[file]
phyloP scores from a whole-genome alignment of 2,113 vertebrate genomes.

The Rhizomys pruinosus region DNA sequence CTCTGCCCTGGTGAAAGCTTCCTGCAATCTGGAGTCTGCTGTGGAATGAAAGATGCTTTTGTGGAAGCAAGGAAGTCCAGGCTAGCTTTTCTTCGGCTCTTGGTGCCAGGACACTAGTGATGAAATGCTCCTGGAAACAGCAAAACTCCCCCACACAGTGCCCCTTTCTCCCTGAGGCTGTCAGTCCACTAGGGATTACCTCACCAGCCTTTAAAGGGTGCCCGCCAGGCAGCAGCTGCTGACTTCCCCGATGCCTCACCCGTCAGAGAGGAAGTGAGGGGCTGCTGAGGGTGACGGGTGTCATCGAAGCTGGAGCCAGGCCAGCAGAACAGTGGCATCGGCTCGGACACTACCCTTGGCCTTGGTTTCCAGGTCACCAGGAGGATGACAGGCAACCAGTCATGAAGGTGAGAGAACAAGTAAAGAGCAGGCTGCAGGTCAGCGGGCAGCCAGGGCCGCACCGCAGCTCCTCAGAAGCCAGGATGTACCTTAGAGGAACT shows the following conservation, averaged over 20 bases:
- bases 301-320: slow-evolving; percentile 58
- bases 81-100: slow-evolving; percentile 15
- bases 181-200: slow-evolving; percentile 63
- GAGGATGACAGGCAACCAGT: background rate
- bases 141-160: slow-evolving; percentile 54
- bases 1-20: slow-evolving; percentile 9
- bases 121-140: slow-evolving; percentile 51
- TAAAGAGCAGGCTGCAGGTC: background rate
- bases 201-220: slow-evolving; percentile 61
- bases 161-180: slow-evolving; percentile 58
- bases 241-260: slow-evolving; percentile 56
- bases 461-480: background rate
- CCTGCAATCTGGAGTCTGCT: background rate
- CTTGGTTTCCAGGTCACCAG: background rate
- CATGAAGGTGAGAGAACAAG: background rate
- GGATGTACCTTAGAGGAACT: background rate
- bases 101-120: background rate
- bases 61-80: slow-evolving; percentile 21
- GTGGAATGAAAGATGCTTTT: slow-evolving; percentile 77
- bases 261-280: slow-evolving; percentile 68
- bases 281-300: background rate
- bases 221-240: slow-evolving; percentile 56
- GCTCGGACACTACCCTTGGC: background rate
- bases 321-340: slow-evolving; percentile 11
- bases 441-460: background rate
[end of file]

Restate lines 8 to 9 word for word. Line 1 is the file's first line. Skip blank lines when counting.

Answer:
- bases 1-20: slow-evolving; percentile 9
- bases 121-140: slow-evolving; percentile 51